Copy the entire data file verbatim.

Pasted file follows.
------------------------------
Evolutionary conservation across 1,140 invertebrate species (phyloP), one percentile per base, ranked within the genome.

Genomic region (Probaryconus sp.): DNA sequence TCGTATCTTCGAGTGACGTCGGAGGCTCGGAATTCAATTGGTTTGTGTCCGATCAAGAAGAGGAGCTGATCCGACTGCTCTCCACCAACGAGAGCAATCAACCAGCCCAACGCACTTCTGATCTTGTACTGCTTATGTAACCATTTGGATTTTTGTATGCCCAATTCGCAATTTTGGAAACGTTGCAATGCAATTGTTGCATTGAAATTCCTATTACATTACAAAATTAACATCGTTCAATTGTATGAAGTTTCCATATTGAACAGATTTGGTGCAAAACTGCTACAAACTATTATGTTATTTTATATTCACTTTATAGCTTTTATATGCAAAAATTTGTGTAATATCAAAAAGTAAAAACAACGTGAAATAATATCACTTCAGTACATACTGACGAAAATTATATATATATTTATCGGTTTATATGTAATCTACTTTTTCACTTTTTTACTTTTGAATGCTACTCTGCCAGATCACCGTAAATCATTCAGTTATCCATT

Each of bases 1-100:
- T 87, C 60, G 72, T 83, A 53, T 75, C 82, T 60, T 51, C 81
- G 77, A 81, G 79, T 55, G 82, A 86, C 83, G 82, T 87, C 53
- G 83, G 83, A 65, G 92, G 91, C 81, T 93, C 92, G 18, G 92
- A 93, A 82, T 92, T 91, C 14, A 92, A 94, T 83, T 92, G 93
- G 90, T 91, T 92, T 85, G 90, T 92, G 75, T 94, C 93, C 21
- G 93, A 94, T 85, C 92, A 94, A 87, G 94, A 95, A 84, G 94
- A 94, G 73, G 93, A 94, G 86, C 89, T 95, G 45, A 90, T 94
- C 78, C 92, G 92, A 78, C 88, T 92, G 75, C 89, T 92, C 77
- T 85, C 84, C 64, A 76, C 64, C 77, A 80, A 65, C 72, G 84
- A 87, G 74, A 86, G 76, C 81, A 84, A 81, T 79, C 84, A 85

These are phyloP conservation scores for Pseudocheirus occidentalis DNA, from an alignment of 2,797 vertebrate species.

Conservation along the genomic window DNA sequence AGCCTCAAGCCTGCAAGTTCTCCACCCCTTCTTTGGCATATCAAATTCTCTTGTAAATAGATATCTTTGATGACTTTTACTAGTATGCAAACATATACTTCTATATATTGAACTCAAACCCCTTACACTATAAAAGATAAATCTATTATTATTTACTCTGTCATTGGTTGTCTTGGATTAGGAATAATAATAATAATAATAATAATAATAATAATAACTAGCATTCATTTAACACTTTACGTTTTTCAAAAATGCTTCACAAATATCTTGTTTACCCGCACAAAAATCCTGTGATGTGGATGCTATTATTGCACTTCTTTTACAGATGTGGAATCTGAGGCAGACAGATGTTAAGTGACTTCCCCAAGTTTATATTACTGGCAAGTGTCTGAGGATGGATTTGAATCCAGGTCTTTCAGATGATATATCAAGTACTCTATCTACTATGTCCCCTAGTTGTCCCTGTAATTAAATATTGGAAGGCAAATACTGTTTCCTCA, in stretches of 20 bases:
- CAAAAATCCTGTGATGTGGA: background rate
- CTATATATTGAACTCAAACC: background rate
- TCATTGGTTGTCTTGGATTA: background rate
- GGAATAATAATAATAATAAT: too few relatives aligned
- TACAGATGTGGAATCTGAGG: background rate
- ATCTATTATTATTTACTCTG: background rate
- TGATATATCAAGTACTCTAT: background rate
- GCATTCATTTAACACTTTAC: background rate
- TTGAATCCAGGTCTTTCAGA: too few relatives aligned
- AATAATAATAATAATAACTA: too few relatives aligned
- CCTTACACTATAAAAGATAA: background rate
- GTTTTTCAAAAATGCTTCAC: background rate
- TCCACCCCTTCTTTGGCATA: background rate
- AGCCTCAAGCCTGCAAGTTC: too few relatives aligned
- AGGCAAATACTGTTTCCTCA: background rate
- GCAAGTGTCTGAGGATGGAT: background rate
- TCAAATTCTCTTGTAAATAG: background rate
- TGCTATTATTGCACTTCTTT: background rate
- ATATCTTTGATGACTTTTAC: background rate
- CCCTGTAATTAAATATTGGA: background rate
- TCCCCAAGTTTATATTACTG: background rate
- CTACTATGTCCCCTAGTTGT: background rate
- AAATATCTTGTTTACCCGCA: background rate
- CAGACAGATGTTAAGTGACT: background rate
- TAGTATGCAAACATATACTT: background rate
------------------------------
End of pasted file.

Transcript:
Evolutionary conservation across 1,140 invertebrate species (phyloP), one percentile per base, ranked within the genome.

Genomic region (Probaryconus sp.): DNA sequence TCGTATCTTCGAGTGACGTCGGAGGCTCGGAATTCAATTGGTTTGTGTCCGATCAAGAAGAGGAGCTGATCCGACTGCTCTCCACCAACGAGAGCAATCAACCAGCCCAACGCACTTCTGATCTTGTACTGCTTATGTAACCATTTGGATTTTTGTATGCCCAATTCGCAATTTTGGAAACGTTGCAATGCAATTGTTGCATTGAAATTCCTATTACATTACAAAATTAACATCGTTCAATTGTATGAAGTTTCCATATTGAACAGATTTGGTGCAAAACTGCTACAAACTATTATGTTATTTTATATTCACTTTATAGCTTTTATATGCAAAAATTTGTGTAATATCAAAAAGTAAAAACAACGTGAAATAATATCACTTCAGTACATACTGACGAAAATTATATATATATTTATCGGTTTATATGTAATCTACTTTTTCACTTTTTTACTTTTGAATGCTACTCTGCCAGATCACCGTAAATCATTCAGTTATCCATT

Each of bases 1-100:
- T 87, C 60, G 72, T 83, A 53, T 75, C 82, T 60, T 51, C 81
- G 77, A 81, G 79, T 55, G 82, A 86, C 83, G 82, T 87, C 53
- G 83, G 83, A 65, G 92, G 91, C 81, T 93, C 92, G 18, G 92
- A 93, A 82, T 92, T 91, C 14, A 92, A 94, T 83, T 92, G 93
- G 90, T 91, T 92, T 85, G 90, T 92, G 75, T 94, C 93, C 21
- G 93, A 94, T 85, C 92, A 94, A 87, G 94, A 95, A 84, G 94
- A 94, G 73, G 93, A 94, G 86, C 89, T 95, G 45, A 90, T 94
- C 78, C 92, G 92, A 78, C 88, T 92, G 75, C 89, T 92, C 77
- T 85, C 84, C 64, A 76, C 64, C 77, A 80, A 65, C 72, G 84
- A 87, G 74, A 86, G 76, C 81, A 84, A 81, T 79, C 84, A 85

These are phyloP conservation scores for Pseudocheirus occidentalis DNA, from an alignment of 2,797 vertebrate species.

Conservation along the genomic window DNA sequence AGCCTCAAGCCTGCAAGTTCTCCACCCCTTCTTTGGCATATCAAATTCTCTTGTAAATAGATATCTTTGATGACTTTTACTAGTATGCAAACATATACTTCTATATATTGAACTCAAACCCCTTACACTATAAAAGATAAATCTATTATTATTTACTCTGTCATTGGTTGTCTTGGATTAGGAATAATAATAATAATAATAATAATAATAATAATAACTAGCATTCATTTAACACTTTACGTTTTTCAAAAATGCTTCACAAATATCTTGTTTACCCGCACAAAAATCCTGTGATGTGGATGCTATTATTGCACTTCTTTTACAGATGTGGAATCTGAGGCAGACAGATGTTAAGTGACTTCCCCAAGTTTATATTACTGGCAAGTGTCTGAGGATGGATTTGAATCCAGGTCTTTCAGATGATATATCAAGTACTCTATCTACTATGTCCCCTAGTTGTCCCTGTAATTAAATATTGGAAGGCAAATACTGTTTCCTCA, in stretches of 20 bases:
- CAAAAATCCTGTGATGTGGA: background rate
- CTATATATTGAACTCAAACC: background rate
- TCATTGGTTGTCTTGGATTA: background rate
- GGAATAATAATAATAATAAT: too few relatives aligned
- TACAGATGTGGAATCTGAGG: background rate
- ATCTATTATTATTTACTCTG: background rate
- TGATATATCAAGTACTCTAT: background rate
- GCATTCATTTAACACTTTAC: background rate
- TTGAATCCAGGTCTTTCAGA: too few relatives aligned
- AATAATAATAATAATAACTA: too few relatives aligned
- CCTTACACTATAAAAGATAA: background rate
- GTTTTTCAAAAATGCTTCAC: background rate
- TCCACCCCTTCTTTGGCATA: background rate
- AGCCTCAAGCCTGCAAGTTC: too few relatives aligned
- AGGCAAATACTGTTTCCTCA: background rate
- GCAAGTGTCTGAGGATGGAT: background rate
- TCAAATTCTCTTGTAAATAG: background rate
- TGCTATTATTGCACTTCTTT: background rate
- ATATCTTTGATGACTTTTAC: background rate
- CCCTGTAATTAAATATTGGA: background rate
- TCCCCAAGTTTATATTACTG: background rate
- CTACTATGTCCCCTAGTTGT: background rate
- AAATATCTTGTTTACCCGCA: background rate
- CAGACAGATGTTAAGTGACT: background rate
- TAGTATGCAAACATATACTT: background rate